American has already added new routes at Yeager.
Beginning June 12, the airline will offer nonstop jet service between Charleston's airport and Dallas/Fort Worth International Airport.
The new flights will give the Boy Scouts of America -- which is headquartered in Irving, near the Texas airport -- better access to West Virginia. The Summit Bechtel Family National Scouts Reserve in Fayette County will host thousands of Scouts, their families and visitors each year.
Atkinson said there are other route alternatives that could be added over time because of the merger.
American has strong business at the John F. Kennedy International Airport in New York while US Airways is dominant at the Philadelphia International Airport, Atkinson said.
How to get to those places using miles from the new airline's loyalty program is still up in the air.
Atkinson said he doesn't know the full details of what will come of the combined American Airlines AAdvantage program and US Airways Divided Miles.
The website for the merged airlines simply says members can expect "even more opportunities to earn and redeem miles from an expanded global network of routes and partnerships."
Atkinson said frequent-flier miles are typically combined one-for-one during mergers. If a flier had 100,000 points on US Airways, for example, that would convert to 100,000 American Airline miles, he said.
"They typically take most of the good points from both programs," Atkinson said. "Loyalty programs are very important [to airlines]."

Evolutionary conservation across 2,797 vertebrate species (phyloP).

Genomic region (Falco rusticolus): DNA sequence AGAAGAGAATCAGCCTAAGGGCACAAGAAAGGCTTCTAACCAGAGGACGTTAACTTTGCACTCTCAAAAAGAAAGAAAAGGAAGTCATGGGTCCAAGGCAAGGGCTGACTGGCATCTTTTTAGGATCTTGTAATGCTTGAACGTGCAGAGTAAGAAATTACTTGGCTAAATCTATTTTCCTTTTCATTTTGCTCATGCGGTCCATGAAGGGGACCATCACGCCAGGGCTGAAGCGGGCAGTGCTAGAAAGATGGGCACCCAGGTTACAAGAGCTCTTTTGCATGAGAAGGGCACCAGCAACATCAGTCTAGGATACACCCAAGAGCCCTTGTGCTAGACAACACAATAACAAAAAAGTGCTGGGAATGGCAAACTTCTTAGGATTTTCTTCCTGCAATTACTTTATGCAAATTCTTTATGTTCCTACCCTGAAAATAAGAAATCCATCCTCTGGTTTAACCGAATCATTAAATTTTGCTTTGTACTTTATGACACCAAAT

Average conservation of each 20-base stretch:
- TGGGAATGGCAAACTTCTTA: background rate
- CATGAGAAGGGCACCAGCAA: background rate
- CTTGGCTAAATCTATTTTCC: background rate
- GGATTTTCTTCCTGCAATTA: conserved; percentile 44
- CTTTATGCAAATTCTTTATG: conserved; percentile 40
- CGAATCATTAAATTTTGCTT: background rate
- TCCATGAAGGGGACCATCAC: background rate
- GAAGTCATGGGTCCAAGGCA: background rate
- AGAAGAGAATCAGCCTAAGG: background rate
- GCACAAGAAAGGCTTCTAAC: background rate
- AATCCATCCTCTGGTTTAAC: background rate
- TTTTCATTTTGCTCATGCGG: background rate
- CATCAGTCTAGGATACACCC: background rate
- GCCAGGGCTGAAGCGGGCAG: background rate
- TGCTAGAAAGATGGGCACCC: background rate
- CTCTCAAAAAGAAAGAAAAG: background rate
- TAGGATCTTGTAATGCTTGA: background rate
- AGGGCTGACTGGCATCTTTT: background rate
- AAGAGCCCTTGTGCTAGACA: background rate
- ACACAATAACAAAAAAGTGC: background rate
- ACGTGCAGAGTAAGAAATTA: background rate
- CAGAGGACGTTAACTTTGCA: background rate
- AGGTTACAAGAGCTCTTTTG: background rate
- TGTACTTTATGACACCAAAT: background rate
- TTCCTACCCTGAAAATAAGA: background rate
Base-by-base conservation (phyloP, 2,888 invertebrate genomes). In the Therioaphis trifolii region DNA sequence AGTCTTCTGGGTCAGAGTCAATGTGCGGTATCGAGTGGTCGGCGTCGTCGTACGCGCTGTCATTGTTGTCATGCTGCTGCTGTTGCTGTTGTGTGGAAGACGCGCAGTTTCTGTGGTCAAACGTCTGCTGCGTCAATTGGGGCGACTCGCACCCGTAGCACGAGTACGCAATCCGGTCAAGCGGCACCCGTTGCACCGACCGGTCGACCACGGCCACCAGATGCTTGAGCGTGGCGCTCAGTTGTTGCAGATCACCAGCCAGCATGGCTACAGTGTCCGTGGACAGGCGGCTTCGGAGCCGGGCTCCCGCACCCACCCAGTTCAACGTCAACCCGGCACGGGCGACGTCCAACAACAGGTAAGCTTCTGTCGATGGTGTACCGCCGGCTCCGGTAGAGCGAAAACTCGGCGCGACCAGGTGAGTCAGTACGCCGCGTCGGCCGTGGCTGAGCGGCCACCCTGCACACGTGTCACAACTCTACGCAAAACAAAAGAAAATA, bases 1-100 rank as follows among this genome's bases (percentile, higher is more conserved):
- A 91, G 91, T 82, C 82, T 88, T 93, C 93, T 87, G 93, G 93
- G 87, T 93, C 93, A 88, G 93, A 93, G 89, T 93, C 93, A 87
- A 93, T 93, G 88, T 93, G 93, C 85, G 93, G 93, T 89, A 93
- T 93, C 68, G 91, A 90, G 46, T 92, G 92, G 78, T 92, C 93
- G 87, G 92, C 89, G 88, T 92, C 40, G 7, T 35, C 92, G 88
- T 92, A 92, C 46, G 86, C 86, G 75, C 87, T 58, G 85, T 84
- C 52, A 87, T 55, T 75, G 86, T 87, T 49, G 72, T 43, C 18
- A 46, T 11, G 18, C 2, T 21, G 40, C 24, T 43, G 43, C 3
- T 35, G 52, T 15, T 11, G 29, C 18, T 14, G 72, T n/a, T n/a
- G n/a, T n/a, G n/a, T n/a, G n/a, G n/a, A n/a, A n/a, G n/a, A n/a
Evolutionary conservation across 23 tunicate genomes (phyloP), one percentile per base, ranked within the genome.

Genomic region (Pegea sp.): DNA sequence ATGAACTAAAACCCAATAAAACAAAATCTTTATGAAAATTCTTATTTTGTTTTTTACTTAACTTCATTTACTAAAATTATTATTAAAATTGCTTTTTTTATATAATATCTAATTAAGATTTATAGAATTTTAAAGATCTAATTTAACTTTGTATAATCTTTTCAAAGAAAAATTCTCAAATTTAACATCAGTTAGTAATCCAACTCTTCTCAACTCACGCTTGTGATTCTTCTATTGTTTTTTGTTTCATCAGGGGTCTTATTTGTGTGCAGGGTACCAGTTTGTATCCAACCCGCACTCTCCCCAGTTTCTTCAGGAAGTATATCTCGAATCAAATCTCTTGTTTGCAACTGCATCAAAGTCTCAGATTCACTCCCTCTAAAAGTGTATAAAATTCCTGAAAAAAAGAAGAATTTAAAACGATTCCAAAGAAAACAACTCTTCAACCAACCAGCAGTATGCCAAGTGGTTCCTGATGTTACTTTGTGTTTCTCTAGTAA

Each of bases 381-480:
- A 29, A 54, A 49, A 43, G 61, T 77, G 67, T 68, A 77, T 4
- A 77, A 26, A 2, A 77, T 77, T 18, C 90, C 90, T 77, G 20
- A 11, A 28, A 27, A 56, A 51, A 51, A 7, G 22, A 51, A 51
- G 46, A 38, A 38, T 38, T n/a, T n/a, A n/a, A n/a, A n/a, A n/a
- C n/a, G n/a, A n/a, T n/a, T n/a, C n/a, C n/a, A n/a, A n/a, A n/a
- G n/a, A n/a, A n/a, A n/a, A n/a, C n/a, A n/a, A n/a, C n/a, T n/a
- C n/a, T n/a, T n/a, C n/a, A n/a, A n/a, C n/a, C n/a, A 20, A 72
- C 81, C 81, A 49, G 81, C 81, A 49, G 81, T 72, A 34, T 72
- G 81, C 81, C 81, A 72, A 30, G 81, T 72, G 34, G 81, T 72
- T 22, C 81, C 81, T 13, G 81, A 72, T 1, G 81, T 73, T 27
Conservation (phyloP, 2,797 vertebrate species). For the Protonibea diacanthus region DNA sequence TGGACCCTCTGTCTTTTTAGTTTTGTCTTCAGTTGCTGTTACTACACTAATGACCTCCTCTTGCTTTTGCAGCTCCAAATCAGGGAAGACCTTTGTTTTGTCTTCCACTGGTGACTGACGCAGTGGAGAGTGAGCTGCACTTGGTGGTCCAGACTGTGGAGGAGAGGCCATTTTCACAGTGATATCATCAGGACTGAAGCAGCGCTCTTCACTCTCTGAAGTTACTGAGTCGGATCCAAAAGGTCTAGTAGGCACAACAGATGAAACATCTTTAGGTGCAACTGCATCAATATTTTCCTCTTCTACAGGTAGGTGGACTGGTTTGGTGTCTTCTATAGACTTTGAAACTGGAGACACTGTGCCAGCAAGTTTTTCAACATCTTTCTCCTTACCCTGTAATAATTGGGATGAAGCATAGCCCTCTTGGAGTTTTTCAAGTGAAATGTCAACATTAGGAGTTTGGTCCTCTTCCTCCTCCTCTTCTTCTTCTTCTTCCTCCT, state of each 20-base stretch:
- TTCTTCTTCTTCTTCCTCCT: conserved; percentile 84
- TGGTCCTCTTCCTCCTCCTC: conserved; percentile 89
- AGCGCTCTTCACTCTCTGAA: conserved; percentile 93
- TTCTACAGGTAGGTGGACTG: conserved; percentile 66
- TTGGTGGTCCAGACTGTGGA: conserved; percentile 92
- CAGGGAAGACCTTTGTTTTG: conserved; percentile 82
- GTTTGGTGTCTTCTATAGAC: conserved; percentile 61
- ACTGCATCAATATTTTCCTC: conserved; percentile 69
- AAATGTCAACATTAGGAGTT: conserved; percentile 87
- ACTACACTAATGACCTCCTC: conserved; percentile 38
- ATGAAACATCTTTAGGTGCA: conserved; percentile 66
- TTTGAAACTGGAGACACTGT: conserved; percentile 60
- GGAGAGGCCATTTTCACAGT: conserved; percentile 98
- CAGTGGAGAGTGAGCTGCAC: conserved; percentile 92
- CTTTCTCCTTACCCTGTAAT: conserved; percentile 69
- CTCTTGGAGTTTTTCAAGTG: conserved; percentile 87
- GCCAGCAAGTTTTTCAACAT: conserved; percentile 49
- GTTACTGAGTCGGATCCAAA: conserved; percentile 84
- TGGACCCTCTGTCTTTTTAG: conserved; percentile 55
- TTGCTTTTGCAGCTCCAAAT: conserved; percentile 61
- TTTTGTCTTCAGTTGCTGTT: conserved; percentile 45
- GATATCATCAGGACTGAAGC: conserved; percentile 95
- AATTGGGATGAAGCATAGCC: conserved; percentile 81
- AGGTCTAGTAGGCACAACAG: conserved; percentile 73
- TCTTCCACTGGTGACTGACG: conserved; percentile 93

On one flight, American had 50 percent of the market on a nonstop flight, but US Airways, which had a layover, had about 38 percent of travelers because of the miles extras they offered, he said.
"People enjoy the perks of having the status of going first, checking bags free and getting miles," Atkinson said.
People also appreciate an easily accessible airport.
Fortunately for the modestly sized Yeager, American and US Airways are already located next to each other.
When Atkinson visited the Denver International Airport last week, he said he wondered how the two airlines, which are located at different terminals, would move gates and counters to accommodate the merger.
Yeager doesn't have to deal with that, he said.
"It won't be a facilities issue for us," Atkinson said. "For the larger airports with larger, separate concourses, those become facility questions and large costs for the airlines because they have to run a new network backbone to support their gate and check-in operations."
Reach Megan Workman at megan.work...@wvgazette.com or 304-348-5113.